On March 12, 2021, the Occupational Safety and Health Administration ("OSHA") launched a new National Emphasis Program ("NEP"), as well as an Updated Interim Enforcement Response Plan, relating to hazards associated with COVID-19. Unlike most NEPs that become effective 90 days after issuance and outreach, this one was effective immediately upon release. This NEP will be operative for an initial duration of twelve months, but could be shortened as the pandemic subsides, or extended if deemed necessary.
National Emphasis Program on COVID-19
The new NEP targets its enforcement activities toward establishments where workers may face increased exposures to COVID-19 hazards, particularly where large numbers of employees may be at risk at one location. OSHA will continue to prioritize COVID-19 fatalities, complaints and referrals for inspection, but will also target certain high-hazard healthcare and non-healthcare industries for programmed COVID-19 enforcement activities.
The COVID-19 NEP identifies primary and secondary industries for targeted enforcement based on their North American Industry Classification System (NAICS) codes.
Primary Healthcare Industry NAICS Targets
621111 Offices of Physicians (except Mental Health Specialists)
621210 Offices of Dentists
621610 Home Health Care Services
621910 Ambulance Services
622110 General Medical and Surgical Hospitals
622210 Psychiatric and Substance Abuse Hospitals
622310 Specialty (except Psychiatric and Substance Abuse) Hospitals
623110 Nursing Care Facilities (Skilled Nursing Facilities)
632210 Residential Intellectual and Developmental Disability Facilities
623311 Continuing Care Retirement Communities
623312 Assisted Living Facilities for the Elderly
Primary Non-Healthcare Industry NAICS Targets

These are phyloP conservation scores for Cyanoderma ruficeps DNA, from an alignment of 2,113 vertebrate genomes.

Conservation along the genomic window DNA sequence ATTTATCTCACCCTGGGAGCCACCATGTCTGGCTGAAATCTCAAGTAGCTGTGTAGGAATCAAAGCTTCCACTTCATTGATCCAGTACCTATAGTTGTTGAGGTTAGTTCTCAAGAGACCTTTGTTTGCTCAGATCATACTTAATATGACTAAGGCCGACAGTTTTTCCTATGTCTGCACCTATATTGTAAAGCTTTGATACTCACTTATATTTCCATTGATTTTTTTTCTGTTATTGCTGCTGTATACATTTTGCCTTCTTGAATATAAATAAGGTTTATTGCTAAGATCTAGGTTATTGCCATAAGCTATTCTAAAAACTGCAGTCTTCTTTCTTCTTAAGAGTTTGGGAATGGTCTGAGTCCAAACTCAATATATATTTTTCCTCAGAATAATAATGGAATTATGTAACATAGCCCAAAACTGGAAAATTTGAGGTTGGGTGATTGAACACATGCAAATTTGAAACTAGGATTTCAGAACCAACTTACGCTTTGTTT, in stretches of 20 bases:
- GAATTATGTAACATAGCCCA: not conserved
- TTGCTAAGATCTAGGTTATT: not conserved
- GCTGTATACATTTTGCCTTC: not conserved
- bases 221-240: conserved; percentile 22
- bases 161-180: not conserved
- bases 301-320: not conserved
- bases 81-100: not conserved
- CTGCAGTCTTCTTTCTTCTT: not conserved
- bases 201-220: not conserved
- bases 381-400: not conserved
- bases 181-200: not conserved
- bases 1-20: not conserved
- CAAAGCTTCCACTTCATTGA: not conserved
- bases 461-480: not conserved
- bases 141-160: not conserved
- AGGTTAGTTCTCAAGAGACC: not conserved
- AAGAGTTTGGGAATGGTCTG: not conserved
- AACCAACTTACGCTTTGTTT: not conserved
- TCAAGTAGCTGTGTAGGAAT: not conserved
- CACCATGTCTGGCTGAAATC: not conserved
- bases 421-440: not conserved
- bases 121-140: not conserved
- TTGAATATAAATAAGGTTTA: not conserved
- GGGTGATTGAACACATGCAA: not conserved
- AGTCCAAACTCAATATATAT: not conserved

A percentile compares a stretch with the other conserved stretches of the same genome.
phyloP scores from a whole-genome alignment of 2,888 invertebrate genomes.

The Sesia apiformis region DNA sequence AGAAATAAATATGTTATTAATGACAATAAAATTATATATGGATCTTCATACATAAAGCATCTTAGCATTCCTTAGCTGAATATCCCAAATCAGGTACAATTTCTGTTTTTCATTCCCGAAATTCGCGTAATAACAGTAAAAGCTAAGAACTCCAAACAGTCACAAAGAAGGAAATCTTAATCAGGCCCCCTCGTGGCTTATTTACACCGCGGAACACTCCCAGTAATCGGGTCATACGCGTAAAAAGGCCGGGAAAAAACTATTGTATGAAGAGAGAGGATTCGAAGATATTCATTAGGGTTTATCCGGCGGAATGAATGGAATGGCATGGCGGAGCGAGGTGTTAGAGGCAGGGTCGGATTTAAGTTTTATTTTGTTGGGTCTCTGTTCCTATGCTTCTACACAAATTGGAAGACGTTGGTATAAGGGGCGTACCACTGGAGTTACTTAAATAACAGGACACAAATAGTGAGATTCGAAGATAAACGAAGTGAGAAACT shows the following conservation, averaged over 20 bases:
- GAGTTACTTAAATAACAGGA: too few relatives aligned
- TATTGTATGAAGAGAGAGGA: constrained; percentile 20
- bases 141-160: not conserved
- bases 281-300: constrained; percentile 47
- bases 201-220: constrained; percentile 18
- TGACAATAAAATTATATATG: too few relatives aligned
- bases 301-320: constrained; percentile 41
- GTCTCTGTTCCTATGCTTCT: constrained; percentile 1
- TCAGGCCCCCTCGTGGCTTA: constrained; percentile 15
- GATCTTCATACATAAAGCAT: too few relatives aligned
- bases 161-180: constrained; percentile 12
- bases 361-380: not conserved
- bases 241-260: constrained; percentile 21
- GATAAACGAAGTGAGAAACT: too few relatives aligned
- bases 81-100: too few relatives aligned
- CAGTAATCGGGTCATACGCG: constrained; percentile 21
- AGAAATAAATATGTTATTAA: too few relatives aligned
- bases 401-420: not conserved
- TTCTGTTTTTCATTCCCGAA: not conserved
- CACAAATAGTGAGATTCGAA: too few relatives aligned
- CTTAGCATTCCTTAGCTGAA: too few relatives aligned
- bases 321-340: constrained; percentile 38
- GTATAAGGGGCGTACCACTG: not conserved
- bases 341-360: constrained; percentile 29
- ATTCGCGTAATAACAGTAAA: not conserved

311612 Meat Processed from Carcasses
311611 Animal (except Poultry) Slaughtering
311615 Poultry Processing
445110 Supermarkets and Other Grocery (except Convenience) Stores
452112 Discount Department Stores
493110 General Warehousing and Storage
561320 Temporary Help Services (**primarily workers at a host facility**)
722511 Full-Service Restaurants
722513 Limited-Service Restaurants
922140 Correctional Facilities
OSHA derived the primary NAICS codes used in the NEP from a review of the agency's enforcement activities in 2020. OSHA developed the NEP’s list of secondary industries using information from employers’ 2020 OSHA 300A data submissions showing elevated rates of COVID-19 illness. The list of secondary NAICS codes encompasses a much broader spectrum of essential businesses, manufacturing, and critical infrastructure industries in the following general sectors:
Food and Agriculture
Transportation and Logistics
Employers with establishments in these business sectors should consult the NEP directly for a more detailed and specific list of the applicable NAICS codes within its scope.
OSHA Area Offices may use either the primary or secondary list, or a combination of the two, to meet their inspection goals. Therefore, any establishment having an NAICS code referenced in the NEP is vulnerable to a programmed COVID-19 inspection. According to the NEP, the overall stated goal is to perform at least 5% of an OSHA Region’s total assigned inspection goals under this NEP. In addition, establishments already slated for inspection for other reasons may have a COVID-19 inspection coupled with other programmed or unprogrammed inspection scopes. And establishments that have previously been inspected and issued a citation for a COVID-19 fatality may be subject to a follow-up inspection.
Inspections that OSHA conducts under the NEP will focus primarily on COVID-19 health and safety hazards in the workplace. But the NEP also notes that other health hazards in the healthcare industry may also be addressed at that time or referred for later inspection. These include, but are not limited to, workplace violence; slips, trips and falls; bloodborne pathogens; ergonomic hazards; tuberculosis; and heat stress. Notably, the NEP does not offer similar statements or lists for non-healthcare industries.
The NEP also includes enhanced whistleblower protections. Where inspections are undertaken based on employee complaint, or an employee complaint is made during the course of investigation, the OSHA Compliance Safety and Health Officer ("CSHO") conducting the inspection must inform the employee of his or her rights and the anti-retaliation protections afforded by Section 11(c) of the Occupational Safety and Health Act. In addition, the CSHO must refer any complaints or allegations of retaliatory activity to the Regional Whistleblower Protection Program.
Updated Interim Response Plan